this invariably leads to stronger results for your clients. because once you're back in the agency, you can use this knowledge to deliver the right solutions. that great packaging the team are designing may just not fit with what you know sue in manufacturing said about the conveyor struggling to pack anything that isn't rectangular. 

the above is just a small example. your client needs to be aware of every issue that makes up their final offer. so based on that, how can we make sure that offer is enhanced – not disrupted – by us? 


"the different perspectives are often startling and can lead to unveiling critical insights"


ultimately, the answer for that is to pave the way for our marketing client to easily sell our ideas and solutions to the broader organisation. that takes a deep understanding of what’s essential to the wider business. we also need to give clear direction on how we got to where we did, so our client can readily answer any internal questions. 

creating every-day tools is also a must for smooth internal client relationships. developing comprehensive approval and sign-off processes must be in place. tight adherence to internal deadlines and providing well-managed asset libraries, template systems and the like, all help our client work well with all of theirs.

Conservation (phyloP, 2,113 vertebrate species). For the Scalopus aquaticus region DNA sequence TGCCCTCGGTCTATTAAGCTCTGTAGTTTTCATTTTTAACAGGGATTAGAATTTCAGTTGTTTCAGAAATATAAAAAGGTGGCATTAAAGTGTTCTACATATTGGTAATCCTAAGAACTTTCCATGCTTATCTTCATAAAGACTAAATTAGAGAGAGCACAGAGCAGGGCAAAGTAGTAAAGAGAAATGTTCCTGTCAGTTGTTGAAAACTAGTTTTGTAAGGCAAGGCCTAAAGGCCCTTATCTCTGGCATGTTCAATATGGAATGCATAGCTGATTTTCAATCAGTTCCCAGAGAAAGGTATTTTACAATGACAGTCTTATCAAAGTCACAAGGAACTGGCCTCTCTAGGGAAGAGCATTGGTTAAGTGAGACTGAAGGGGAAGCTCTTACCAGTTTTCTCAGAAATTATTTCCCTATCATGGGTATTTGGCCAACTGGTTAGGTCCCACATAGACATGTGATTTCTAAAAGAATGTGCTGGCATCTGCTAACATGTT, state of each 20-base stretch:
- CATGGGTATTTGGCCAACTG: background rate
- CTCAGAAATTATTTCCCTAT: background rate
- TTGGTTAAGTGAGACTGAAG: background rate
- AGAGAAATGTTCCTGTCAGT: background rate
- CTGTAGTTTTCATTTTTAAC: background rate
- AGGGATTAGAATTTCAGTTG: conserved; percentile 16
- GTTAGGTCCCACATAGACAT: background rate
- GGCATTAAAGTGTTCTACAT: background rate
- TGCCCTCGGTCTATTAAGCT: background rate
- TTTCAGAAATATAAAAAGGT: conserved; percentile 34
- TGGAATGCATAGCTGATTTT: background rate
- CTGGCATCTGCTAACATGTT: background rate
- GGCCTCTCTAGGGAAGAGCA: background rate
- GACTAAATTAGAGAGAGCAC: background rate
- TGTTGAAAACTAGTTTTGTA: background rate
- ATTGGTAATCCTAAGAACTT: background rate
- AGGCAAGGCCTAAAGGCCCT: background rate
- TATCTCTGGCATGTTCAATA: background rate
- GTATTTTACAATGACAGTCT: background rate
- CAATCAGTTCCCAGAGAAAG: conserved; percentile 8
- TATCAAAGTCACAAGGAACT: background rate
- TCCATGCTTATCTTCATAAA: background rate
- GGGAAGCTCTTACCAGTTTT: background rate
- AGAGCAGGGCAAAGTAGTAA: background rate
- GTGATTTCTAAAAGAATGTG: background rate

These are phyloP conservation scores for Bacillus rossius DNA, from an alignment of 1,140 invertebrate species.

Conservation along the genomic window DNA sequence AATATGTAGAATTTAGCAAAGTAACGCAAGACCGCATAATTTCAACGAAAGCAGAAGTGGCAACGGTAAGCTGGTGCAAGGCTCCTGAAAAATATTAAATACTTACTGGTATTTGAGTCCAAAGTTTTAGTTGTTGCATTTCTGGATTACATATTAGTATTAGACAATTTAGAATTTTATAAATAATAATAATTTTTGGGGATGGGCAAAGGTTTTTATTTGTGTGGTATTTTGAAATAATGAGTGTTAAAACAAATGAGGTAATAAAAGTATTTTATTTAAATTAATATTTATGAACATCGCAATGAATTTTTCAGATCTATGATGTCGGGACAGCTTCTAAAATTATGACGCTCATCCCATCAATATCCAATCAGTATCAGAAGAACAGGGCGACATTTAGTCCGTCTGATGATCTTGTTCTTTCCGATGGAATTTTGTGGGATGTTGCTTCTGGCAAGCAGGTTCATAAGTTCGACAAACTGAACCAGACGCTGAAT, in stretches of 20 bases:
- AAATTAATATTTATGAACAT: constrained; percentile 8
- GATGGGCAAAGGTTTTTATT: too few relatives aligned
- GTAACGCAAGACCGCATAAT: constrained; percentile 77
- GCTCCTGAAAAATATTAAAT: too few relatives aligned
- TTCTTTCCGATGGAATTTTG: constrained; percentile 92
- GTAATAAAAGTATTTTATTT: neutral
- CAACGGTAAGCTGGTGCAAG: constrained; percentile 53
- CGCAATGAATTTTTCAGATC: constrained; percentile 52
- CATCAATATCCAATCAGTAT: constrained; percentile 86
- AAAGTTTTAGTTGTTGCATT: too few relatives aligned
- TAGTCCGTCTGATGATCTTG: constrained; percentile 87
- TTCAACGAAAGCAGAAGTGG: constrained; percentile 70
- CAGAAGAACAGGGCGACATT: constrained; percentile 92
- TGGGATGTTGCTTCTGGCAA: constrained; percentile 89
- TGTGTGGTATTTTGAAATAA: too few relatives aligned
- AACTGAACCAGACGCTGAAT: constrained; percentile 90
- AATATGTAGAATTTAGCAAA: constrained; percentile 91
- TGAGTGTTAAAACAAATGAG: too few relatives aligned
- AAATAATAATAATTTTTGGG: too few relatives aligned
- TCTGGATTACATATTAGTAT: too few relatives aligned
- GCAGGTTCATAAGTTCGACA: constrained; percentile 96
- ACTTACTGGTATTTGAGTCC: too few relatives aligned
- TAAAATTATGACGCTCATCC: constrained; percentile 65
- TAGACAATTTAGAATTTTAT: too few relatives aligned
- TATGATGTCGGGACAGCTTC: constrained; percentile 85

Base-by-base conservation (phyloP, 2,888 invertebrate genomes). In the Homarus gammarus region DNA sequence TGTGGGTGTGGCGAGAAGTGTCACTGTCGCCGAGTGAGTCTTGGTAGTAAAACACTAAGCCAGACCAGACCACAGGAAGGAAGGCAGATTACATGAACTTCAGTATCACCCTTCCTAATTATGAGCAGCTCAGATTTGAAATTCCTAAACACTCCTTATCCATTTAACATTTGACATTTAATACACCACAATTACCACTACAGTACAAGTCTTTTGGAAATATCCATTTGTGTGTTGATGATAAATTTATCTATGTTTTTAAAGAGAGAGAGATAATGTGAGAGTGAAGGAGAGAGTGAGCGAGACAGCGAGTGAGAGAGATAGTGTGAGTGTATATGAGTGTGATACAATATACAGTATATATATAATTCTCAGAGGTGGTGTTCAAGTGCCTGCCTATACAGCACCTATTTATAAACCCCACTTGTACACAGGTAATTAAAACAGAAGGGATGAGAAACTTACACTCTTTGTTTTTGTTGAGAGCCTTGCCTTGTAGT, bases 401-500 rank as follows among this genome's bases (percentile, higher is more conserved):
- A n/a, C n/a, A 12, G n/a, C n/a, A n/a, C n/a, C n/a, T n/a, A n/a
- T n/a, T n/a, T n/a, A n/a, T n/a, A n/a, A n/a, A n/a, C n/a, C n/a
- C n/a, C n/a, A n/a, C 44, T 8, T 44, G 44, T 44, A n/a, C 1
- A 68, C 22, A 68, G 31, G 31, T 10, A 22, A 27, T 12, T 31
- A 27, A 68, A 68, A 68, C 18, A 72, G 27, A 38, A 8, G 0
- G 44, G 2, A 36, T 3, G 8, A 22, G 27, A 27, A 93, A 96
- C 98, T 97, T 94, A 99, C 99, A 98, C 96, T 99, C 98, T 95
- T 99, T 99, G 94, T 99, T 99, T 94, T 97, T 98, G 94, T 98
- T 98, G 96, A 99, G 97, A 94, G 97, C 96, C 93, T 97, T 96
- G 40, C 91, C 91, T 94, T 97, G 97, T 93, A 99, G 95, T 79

clients, your client's clients, client relationships

When is a prescribed solution not the right answer?

17 Sep 2018 by Jason Linnell

The client briefing at their office had not felt right from the start. We had enjoyed working with this client for some time and had always thought we were in a partnership. However, today was different.  There...

when is a prescribed solution not the right answer? jason linnell

the client briefing at their office had not felt right from the start. we had enjoyed working with this client for some time and had always thought we were in a partnership. however, today was different. 

there were none of the preambles chat about how the weekend was, and the client team looked like they needed to be elsewhere. the brief that was handed out was a tome. it felt as dense as the atmosphere in the room and was filled with pages of technical jargon. 

after being given a cursory review of the opportunity and why the brief had been written, i asked for more details. it was clear at a glance the proposition was vague, and the brief hadn’t defined what success looked like at the end. it was also prescriptive and telling us what the solution had to be. 

“this needs to be done. just get on with it please.”

so with that, the client looked at her watch, stood up and said she had to go. 

as i suspected, the client had other significant issues on her plate and that day’s briefing was an anomaly. however, knowing that later didn’t help me in the ride back to the agency that day.  

the tricky part was being told to deliver a prescribed solution.

reading the brief in the back of the uber, i surmised we could live without clear goals. they could be drawn out in the reverse brief stage. i also knew we could tighten the proposition.